Can you elaborate on the functionality of the Passthrough tool and how it specifically streamlines processes related to fund management and subscription processing? 

The Passthrough tool is a powerful solution that greatly streamlines the subscription closing process. One of the core challenges it addresses is the unstructured data scattered across various platforms, making it difficult to access, reuse, and integrate seamlessly. Additionally, the lack of visibility into the progress of investors creates uncertainty and inefficiency. With Passthrough, these obstacles are overcome through a customized and user-friendly workflow designed to align precisely with the specific fund agreement. Investors are invited to complete a tailored questionnaire, ensuring they answer relevant questions accurately and avoiding unnecessary repetition. The platform allows fund managers and legal counsel to stay on the same page, expediting the review process. Once everything is in order, the closing documents are signed, and all data can be effortlessly extracted into existing systems. The real power of Passthrough lies in the time saved, as subsequent fund closings become a breeze, with most investors confirming their information swiftly and smoothly.  


How do Vector and Passthrough work together? 

Vector and Passthrough work together to streamline the closing process for fund managers. When you engage with Vector for the back office, the team works closely with Passthrough right from the beginning. The Vector team oversees the entire closing process, ensuring that everything runs smoothly. Once the KYC and AML checks are completed and the subscription agreements are signed, the two teams work together to onboard all the investor information from the Passthrough platform, into the Vector system, Valence.   

The benefits of this collaboration are significant. First, it is an incredibly fast process from closing to onboarding LP information into Valence. This allows a fund manager to move quickly in case they need to call capital right after closing. This is compared to the traditional manual process, which can take even a week or more.   

Additionally, the streamlined approach enhances the overall investor experience. With a dedicated point of contact at Passthrough for all Vector clients, the entire process becomes seamless and efficient, providing the fund manager with the professionalism and speed that institutional investors value.  



Thank you again to Ben and Tim for such fantastic insights on the state of fundraising and closing process. The series will continue with a Passthrough part two this week, focusing on KYC/AML.   

Disclosure: The content presented in this blog post is based on notes taken during a webinar and is intended for informational purposes only. The information provided in this blog has not been reviewed or verified for accuracy by any official or authoritative body. While every effort has been made to ensure the reliability and accuracy of the content, readers are advised to use their discretion and judgment before relying on the information provided herein. The authors and publishers of this blog disclaim any responsibility for any errors, omissions, or consequences arising from the use of this information. For official and comprehensive information on the subject matter, we recommend referring to reputable sources or seeking professional advice.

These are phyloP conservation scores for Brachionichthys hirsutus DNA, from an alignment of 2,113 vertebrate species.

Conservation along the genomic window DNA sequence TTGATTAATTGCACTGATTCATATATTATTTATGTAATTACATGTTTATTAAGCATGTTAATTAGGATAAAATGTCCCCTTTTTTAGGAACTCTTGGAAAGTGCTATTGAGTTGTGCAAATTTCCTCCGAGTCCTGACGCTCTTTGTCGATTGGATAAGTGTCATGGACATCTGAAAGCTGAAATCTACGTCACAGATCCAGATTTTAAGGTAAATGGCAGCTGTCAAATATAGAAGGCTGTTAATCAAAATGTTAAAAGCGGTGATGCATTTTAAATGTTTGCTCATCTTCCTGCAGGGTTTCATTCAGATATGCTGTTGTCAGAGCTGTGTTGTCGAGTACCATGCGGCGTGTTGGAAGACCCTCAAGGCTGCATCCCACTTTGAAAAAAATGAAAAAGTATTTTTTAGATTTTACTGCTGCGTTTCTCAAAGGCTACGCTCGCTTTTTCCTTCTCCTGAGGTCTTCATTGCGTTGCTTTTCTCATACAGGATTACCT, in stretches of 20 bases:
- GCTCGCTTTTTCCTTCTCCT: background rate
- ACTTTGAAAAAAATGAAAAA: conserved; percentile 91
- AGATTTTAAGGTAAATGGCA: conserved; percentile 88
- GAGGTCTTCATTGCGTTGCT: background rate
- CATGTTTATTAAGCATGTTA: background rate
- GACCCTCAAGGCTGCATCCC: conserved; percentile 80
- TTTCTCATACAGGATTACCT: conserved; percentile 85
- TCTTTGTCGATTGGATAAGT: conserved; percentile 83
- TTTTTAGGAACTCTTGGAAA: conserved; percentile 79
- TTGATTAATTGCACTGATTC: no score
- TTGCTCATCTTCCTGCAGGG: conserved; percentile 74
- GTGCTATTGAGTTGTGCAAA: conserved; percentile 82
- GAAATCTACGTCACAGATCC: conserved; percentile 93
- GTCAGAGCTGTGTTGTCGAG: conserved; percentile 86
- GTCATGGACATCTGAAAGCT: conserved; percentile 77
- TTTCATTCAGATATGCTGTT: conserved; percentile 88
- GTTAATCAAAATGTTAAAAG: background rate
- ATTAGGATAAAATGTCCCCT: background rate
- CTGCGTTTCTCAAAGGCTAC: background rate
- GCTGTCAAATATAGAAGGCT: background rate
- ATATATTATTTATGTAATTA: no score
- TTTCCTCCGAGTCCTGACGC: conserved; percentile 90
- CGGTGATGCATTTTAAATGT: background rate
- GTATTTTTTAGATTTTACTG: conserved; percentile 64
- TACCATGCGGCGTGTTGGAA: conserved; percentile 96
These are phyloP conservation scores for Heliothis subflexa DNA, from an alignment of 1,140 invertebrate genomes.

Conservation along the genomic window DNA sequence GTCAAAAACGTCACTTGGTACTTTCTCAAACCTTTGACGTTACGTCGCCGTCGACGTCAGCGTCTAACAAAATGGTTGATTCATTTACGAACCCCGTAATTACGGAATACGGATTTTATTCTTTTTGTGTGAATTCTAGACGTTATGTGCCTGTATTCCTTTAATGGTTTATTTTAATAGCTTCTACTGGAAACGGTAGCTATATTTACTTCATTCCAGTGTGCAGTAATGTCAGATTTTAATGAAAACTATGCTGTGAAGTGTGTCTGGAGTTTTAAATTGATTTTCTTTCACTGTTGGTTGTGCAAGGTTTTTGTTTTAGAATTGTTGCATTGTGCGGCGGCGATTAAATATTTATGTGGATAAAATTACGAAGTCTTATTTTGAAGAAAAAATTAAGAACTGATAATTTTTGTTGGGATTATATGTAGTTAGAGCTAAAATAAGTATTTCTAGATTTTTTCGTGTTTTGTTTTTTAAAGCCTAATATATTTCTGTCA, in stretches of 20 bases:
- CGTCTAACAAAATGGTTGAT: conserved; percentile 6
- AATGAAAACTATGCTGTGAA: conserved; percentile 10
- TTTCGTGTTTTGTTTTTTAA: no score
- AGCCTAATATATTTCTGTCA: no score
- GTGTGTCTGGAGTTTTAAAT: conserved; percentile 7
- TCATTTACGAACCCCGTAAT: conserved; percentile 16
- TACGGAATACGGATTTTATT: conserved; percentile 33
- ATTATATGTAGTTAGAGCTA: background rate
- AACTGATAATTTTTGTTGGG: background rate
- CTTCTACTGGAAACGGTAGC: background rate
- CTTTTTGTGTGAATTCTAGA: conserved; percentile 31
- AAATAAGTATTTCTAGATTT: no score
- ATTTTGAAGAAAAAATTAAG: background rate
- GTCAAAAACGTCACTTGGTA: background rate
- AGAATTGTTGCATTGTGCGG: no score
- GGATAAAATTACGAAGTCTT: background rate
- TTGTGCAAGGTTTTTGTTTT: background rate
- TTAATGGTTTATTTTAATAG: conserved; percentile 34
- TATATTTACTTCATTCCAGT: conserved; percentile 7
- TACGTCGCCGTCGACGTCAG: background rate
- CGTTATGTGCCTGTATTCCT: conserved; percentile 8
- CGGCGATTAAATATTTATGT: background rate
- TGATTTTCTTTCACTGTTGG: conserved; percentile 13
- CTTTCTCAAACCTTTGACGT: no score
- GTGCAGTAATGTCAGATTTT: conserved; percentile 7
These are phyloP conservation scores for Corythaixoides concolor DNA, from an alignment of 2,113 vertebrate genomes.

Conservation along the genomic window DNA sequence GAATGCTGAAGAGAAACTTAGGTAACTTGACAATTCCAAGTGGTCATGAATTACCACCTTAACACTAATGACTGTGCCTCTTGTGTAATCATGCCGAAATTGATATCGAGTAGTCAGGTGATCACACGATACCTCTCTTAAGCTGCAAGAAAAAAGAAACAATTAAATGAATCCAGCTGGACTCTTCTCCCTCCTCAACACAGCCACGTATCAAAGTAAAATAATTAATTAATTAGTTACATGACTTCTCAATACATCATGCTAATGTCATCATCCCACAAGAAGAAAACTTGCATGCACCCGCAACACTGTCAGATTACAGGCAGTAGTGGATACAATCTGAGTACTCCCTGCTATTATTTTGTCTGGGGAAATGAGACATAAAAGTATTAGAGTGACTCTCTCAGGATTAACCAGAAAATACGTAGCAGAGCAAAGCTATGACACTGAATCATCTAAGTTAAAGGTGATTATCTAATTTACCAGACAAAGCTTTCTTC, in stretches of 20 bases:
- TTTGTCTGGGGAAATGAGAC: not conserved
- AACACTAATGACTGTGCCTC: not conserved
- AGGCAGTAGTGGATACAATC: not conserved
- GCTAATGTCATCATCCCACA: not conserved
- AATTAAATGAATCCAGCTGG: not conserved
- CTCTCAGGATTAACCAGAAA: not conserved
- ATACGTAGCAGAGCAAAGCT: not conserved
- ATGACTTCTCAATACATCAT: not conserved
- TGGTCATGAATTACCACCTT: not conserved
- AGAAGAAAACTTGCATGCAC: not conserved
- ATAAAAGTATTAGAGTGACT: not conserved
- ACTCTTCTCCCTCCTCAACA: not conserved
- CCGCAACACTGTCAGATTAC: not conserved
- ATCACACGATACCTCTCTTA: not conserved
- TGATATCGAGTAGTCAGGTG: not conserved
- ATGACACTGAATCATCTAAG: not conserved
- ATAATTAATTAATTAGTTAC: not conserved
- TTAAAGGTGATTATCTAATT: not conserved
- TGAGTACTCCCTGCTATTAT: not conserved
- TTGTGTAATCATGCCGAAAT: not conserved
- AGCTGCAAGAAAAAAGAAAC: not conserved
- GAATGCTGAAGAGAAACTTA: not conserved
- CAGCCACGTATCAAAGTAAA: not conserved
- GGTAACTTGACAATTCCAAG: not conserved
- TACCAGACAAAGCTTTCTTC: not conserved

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Molly Yakubian

ceo & Managing Partner

Based in Boston, Molly has spent her career in the alternative investment industry, both as a consultant advising fund managers on regulatory compliance matters, and in business development roles working with managers to solve challenges related to compliance, technology, performance, ESG, cybersecurity and risk, and back office outsourcing. Molly graduated from the University of Massachusetts with a bachelor’s degree in finance and is a CAIA Level II candidate.

Having worked both in-house at a private equity shop, as well as in consultative roles with hundreds of managers across a wide spectrum of industry challenges, Molly developed a passion for problem-solving, a commitment to enablement, and ambition for creating synergies between fund managers and service providers.

When not working, Molly spends her time with her three young children, and their family rescue dog, Lani, whom she loves to take for trail runs.

Matthew Wheeler

Founder & CEO

Matt is an alternative investment industry veteran with a passion for helping others – whether it’s assisting fund managers operate their funds, investors track their investments, team members develop their careers or service providers expand their practice. Matt and his team are working hard to build an industry-leading technology solution that brings these parties together.

An Ontario, Canada native, Matt graduated from the University of Western Ontario with a degree in business. He went on to earn the CPA designation before spending time in the Cayman Islands auditing alternative investment funds. Prior to starting Vector AIS (Alternative Investment Services), Matt was a director in the San Francisco office of a premier closed-end fund administrator where he led teams administering various investment strategies, including some of the biggest names in the venture capital industry.

Matt is obsessed with efficiency and enjoys designing elegant solutions to complex problems. He is an adventure seeker who loves hitting the slopes and single-track bike trails. He’s also into adventure travel, including jungle hiking and street food tours. In his down time, he likes to cook or read a book. Matt is currently based out of San Francisco.